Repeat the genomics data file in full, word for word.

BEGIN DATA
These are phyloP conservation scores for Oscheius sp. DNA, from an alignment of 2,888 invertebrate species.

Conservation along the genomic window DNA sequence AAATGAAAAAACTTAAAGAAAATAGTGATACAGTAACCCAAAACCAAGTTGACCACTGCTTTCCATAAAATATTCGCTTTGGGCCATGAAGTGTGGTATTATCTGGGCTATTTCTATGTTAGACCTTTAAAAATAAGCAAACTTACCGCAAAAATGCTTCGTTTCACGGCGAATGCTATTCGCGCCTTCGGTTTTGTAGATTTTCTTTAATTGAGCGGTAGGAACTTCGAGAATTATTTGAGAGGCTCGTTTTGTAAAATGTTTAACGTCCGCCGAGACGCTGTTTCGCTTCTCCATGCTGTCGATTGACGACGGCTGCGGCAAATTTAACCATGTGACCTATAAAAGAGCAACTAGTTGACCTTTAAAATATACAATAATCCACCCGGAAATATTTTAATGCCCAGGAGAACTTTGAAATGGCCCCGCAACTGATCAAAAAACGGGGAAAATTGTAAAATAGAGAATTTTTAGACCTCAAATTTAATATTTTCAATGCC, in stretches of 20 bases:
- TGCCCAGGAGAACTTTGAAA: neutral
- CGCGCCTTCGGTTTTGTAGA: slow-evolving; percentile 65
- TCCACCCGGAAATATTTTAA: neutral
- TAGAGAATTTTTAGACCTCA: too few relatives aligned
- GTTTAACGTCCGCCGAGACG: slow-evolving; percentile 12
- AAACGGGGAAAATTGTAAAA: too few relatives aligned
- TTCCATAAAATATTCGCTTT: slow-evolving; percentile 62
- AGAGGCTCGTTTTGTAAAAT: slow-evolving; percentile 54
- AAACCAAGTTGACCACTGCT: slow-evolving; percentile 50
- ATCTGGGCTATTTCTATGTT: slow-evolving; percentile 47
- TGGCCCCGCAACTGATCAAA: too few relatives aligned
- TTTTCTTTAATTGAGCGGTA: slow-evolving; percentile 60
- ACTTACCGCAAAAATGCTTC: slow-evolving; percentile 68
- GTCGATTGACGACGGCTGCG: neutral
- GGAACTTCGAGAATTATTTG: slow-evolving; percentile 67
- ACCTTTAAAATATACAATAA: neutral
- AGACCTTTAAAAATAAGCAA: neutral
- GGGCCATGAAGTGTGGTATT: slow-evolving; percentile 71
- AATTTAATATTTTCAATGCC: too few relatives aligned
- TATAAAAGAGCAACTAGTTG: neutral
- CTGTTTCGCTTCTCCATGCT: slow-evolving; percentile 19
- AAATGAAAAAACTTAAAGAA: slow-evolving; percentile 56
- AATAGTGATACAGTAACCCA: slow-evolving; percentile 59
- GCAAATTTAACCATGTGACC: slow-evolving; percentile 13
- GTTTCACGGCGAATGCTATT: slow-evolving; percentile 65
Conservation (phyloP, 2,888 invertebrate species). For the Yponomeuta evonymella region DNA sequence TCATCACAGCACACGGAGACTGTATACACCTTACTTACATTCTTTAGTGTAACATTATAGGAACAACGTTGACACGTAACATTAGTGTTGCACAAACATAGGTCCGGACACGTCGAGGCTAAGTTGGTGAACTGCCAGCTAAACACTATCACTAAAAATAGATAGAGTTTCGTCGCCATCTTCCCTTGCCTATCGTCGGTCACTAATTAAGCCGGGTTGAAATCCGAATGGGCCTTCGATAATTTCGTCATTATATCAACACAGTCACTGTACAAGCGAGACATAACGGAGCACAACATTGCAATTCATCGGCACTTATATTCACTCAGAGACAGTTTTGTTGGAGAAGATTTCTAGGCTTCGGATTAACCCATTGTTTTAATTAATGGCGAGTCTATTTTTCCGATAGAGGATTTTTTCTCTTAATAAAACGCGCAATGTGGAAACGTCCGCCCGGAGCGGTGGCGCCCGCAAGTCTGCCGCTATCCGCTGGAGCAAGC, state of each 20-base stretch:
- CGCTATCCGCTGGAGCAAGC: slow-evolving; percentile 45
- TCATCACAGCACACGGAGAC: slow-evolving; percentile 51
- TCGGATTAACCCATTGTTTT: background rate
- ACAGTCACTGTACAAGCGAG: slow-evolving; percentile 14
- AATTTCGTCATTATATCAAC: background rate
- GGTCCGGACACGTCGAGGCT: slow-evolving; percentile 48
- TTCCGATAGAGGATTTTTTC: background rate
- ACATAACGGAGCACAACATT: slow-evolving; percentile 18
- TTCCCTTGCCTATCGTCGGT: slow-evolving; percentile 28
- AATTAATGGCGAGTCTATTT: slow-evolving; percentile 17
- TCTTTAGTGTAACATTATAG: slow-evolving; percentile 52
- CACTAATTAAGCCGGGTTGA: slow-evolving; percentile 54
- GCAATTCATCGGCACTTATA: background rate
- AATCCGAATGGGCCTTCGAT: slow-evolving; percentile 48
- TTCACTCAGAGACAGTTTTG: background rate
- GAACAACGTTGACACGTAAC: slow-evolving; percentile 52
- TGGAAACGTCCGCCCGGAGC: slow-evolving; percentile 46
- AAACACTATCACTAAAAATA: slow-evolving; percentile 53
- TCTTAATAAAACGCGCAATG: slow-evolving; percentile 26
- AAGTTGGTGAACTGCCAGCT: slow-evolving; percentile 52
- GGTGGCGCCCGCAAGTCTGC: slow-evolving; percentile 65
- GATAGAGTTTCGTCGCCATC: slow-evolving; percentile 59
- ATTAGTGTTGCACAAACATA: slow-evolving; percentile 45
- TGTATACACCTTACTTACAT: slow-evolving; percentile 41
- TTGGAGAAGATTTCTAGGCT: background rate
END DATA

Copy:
These are phyloP conservation scores for Oscheius sp. DNA, from an alignment of 2,888 invertebrate species.

Conservation along the genomic window DNA sequence AAATGAAAAAACTTAAAGAAAATAGTGATACAGTAACCCAAAACCAAGTTGACCACTGCTTTCCATAAAATATTCGCTTTGGGCCATGAAGTGTGGTATTATCTGGGCTATTTCTATGTTAGACCTTTAAAAATAAGCAAACTTACCGCAAAAATGCTTCGTTTCACGGCGAATGCTATTCGCGCCTTCGGTTTTGTAGATTTTCTTTAATTGAGCGGTAGGAACTTCGAGAATTATTTGAGAGGCTCGTTTTGTAAAATGTTTAACGTCCGCCGAGACGCTGTTTCGCTTCTCCATGCTGTCGATTGACGACGGCTGCGGCAAATTTAACCATGTGACCTATAAAAGAGCAACTAGTTGACCTTTAAAATATACAATAATCCACCCGGAAATATTTTAATGCCCAGGAGAACTTTGAAATGGCCCCGCAACTGATCAAAAAACGGGGAAAATTGTAAAATAGAGAATTTTTAGACCTCAAATTTAATATTTTCAATGCC, in stretches of 20 bases:
- TGCCCAGGAGAACTTTGAAA: neutral
- CGCGCCTTCGGTTTTGTAGA: slow-evolving; percentile 65
- TCCACCCGGAAATATTTTAA: neutral
- TAGAGAATTTTTAGACCTCA: too few relatives aligned
- GTTTAACGTCCGCCGAGACG: slow-evolving; percentile 12
- AAACGGGGAAAATTGTAAAA: too few relatives aligned
- TTCCATAAAATATTCGCTTT: slow-evolving; percentile 62
- AGAGGCTCGTTTTGTAAAAT: slow-evolving; percentile 54
- AAACCAAGTTGACCACTGCT: slow-evolving; percentile 50
- ATCTGGGCTATTTCTATGTT: slow-evolving; percentile 47
- TGGCCCCGCAACTGATCAAA: too few relatives aligned
- TTTTCTTTAATTGAGCGGTA: slow-evolving; percentile 60
- ACTTACCGCAAAAATGCTTC: slow-evolving; percentile 68
- GTCGATTGACGACGGCTGCG: neutral
- GGAACTTCGAGAATTATTTG: slow-evolving; percentile 67
- ACCTTTAAAATATACAATAA: neutral
- AGACCTTTAAAAATAAGCAA: neutral
- GGGCCATGAAGTGTGGTATT: slow-evolving; percentile 71
- AATTTAATATTTTCAATGCC: too few relatives aligned
- TATAAAAGAGCAACTAGTTG: neutral
- CTGTTTCGCTTCTCCATGCT: slow-evolving; percentile 19
- AAATGAAAAAACTTAAAGAA: slow-evolving; percentile 56
- AATAGTGATACAGTAACCCA: slow-evolving; percentile 59
- GCAAATTTAACCATGTGACC: slow-evolving; percentile 13
- GTTTCACGGCGAATGCTATT: slow-evolving; percentile 65
Conservation (phyloP, 2,888 invertebrate species). For the Yponomeuta evonymella region DNA sequence TCATCACAGCACACGGAGACTGTATACACCTTACTTACATTCTTTAGTGTAACATTATAGGAACAACGTTGACACGTAACATTAGTGTTGCACAAACATAGGTCCGGACACGTCGAGGCTAAGTTGGTGAACTGCCAGCTAAACACTATCACTAAAAATAGATAGAGTTTCGTCGCCATCTTCCCTTGCCTATCGTCGGTCACTAATTAAGCCGGGTTGAAATCCGAATGGGCCTTCGATAATTTCGTCATTATATCAACACAGTCACTGTACAAGCGAGACATAACGGAGCACAACATTGCAATTCATCGGCACTTATATTCACTCAGAGACAGTTTTGTTGGAGAAGATTTCTAGGCTTCGGATTAACCCATTGTTTTAATTAATGGCGAGTCTATTTTTCCGATAGAGGATTTTTTCTCTTAATAAAACGCGCAATGTGGAAACGTCCGCCCGGAGCGGTGGCGCCCGCAAGTCTGCCGCTATCCGCTGGAGCAAGC, state of each 20-base stretch:
- CGCTATCCGCTGGAGCAAGC: slow-evolving; percentile 45
- TCATCACAGCACACGGAGAC: slow-evolving; percentile 51
- TCGGATTAACCCATTGTTTT: background rate
- ACAGTCACTGTACAAGCGAG: slow-evolving; percentile 14
- AATTTCGTCATTATATCAAC: background rate
- GGTCCGGACACGTCGAGGCT: slow-evolving; percentile 48
- TTCCGATAGAGGATTTTTTC: background rate
- ACATAACGGAGCACAACATT: slow-evolving; percentile 18
- TTCCCTTGCCTATCGTCGGT: slow-evolving; percentile 28
- AATTAATGGCGAGTCTATTT: slow-evolving; percentile 17
- TCTTTAGTGTAACATTATAG: slow-evolving; percentile 52
- CACTAATTAAGCCGGGTTGA: slow-evolving; percentile 54
- GCAATTCATCGGCACTTATA: background rate
- AATCCGAATGGGCCTTCGAT: slow-evolving; percentile 48
- TTCACTCAGAGACAGTTTTG: background rate
- GAACAACGTTGACACGTAAC: slow-evolving; percentile 52
- TGGAAACGTCCGCCCGGAGC: slow-evolving; percentile 46
- AAACACTATCACTAAAAATA: slow-evolving; percentile 53
- TCTTAATAAAACGCGCAATG: slow-evolving; percentile 26
- AAGTTGGTGAACTGCCAGCT: slow-evolving; percentile 52
- GGTGGCGCCCGCAAGTCTGC: slow-evolving; percentile 65
- GATAGAGTTTCGTCGCCATC: slow-evolving; percentile 59
- ATTAGTGTTGCACAAACATA: slow-evolving; percentile 45
- TGTATACACCTTACTTACAT: slow-evolving; percentile 41
- TTGGAGAAGATTTCTAGGCT: background rate